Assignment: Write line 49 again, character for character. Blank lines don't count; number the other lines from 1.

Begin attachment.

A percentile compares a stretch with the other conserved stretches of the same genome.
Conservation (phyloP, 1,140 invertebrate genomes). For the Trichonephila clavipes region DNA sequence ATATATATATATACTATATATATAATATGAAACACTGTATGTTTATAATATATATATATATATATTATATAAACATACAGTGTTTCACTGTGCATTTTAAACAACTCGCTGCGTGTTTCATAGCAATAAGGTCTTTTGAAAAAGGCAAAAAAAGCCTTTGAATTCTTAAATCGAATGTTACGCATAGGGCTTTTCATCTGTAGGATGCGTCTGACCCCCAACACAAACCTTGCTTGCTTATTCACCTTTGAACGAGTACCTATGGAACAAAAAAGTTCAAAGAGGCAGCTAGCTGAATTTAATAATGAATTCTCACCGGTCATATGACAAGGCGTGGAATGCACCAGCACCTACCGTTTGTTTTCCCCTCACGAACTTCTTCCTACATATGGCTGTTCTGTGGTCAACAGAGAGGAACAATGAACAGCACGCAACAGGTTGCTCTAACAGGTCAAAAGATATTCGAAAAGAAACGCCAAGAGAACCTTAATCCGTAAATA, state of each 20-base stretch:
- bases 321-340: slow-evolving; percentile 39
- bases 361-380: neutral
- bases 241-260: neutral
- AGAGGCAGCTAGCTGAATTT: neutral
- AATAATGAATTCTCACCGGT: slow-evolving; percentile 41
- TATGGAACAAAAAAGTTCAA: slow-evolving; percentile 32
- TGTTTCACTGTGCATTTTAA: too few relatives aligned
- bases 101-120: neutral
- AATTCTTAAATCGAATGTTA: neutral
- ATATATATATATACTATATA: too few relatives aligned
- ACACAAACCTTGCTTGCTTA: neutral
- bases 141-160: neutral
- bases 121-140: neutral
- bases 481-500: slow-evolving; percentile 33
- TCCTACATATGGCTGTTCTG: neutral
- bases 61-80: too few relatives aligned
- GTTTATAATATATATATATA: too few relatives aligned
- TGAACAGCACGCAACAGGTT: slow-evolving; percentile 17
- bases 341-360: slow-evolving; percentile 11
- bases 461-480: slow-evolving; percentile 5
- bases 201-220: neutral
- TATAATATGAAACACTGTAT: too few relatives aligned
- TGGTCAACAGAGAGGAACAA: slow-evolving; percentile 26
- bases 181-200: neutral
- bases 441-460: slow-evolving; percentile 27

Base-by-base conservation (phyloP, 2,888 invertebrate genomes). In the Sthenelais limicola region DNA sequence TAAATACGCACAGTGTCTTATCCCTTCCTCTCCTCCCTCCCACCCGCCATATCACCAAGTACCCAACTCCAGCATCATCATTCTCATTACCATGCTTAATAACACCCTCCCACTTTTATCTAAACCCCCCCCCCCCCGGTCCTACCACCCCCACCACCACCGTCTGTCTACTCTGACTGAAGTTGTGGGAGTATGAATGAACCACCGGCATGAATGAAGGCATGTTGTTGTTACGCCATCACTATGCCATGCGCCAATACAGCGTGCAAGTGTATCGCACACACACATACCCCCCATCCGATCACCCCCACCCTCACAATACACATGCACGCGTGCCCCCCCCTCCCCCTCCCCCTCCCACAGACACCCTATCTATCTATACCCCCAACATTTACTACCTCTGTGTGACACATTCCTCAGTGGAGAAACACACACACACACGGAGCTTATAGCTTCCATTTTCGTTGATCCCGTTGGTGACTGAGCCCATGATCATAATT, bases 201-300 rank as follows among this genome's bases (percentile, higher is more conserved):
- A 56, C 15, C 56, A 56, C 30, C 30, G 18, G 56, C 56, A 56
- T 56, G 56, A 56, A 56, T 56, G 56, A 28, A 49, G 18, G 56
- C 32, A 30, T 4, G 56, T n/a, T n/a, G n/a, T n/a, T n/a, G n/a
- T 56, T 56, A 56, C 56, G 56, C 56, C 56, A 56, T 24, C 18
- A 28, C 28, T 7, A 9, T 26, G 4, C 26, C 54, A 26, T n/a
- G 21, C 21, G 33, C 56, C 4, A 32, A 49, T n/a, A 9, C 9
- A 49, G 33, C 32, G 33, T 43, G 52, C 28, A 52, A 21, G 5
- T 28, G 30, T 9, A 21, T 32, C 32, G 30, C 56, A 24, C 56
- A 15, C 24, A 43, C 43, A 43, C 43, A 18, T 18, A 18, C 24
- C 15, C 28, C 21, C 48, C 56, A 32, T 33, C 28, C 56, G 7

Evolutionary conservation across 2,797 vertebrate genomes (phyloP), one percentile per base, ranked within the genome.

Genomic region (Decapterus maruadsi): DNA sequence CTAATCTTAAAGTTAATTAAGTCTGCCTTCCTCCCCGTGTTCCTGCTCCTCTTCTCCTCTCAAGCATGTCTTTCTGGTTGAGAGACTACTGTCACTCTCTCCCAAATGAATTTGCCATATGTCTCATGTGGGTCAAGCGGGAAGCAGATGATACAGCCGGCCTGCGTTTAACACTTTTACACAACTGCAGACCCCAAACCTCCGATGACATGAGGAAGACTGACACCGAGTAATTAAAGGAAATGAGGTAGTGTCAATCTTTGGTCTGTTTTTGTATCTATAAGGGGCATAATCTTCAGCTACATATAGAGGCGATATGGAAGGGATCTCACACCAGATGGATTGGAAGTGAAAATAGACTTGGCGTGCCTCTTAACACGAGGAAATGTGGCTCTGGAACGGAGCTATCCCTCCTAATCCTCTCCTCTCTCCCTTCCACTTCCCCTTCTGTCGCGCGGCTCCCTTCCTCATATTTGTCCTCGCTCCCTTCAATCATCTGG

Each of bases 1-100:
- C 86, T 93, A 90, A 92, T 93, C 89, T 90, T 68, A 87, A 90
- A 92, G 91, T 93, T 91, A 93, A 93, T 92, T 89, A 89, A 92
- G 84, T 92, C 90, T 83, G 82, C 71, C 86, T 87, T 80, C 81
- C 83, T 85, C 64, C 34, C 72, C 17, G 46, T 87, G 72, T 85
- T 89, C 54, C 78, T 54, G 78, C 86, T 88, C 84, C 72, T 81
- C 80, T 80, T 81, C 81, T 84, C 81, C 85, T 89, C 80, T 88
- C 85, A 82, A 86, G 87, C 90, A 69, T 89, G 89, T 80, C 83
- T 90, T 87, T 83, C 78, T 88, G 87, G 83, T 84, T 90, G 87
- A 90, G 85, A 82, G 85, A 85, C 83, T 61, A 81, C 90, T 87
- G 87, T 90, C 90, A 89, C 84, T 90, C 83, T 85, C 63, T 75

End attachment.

- T 90, T 87, T 83, C 78, T 88, G 87, G 83, T 84, T 90, G 87